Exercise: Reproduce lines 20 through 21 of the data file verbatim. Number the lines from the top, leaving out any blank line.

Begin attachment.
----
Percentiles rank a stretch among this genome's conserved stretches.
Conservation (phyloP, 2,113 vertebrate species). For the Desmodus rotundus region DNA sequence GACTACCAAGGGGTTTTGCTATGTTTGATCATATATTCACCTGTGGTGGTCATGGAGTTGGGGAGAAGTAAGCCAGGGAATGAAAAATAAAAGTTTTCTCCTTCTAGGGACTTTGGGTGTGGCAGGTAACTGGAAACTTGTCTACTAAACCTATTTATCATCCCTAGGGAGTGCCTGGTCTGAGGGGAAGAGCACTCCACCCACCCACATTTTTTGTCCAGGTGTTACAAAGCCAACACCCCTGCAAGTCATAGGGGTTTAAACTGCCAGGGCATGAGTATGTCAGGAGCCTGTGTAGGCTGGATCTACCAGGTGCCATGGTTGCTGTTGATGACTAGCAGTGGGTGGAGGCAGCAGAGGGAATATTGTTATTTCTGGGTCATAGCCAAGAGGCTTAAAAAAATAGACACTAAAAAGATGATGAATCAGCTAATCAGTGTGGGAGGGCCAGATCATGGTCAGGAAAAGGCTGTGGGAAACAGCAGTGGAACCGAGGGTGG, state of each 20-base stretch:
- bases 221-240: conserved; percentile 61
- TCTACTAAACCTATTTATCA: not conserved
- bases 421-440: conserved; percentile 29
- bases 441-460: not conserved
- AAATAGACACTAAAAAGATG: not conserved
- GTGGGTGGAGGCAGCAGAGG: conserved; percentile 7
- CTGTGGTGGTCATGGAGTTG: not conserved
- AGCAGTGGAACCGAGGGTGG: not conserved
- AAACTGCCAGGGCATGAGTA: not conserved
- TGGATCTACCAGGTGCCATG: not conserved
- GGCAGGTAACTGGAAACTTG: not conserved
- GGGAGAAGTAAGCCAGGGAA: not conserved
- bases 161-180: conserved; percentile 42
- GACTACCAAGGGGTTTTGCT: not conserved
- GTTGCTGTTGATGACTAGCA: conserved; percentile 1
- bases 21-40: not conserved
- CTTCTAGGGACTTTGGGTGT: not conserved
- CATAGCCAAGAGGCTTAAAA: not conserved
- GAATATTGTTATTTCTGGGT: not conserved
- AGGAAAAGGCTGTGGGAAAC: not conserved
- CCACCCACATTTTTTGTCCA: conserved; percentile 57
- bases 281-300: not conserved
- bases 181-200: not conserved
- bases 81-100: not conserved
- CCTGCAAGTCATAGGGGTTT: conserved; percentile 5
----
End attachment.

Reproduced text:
- CATAGCCAAGAGGCTTAAAA: not conserved
- GAATATTGTTATTTCTGGGT: not conserved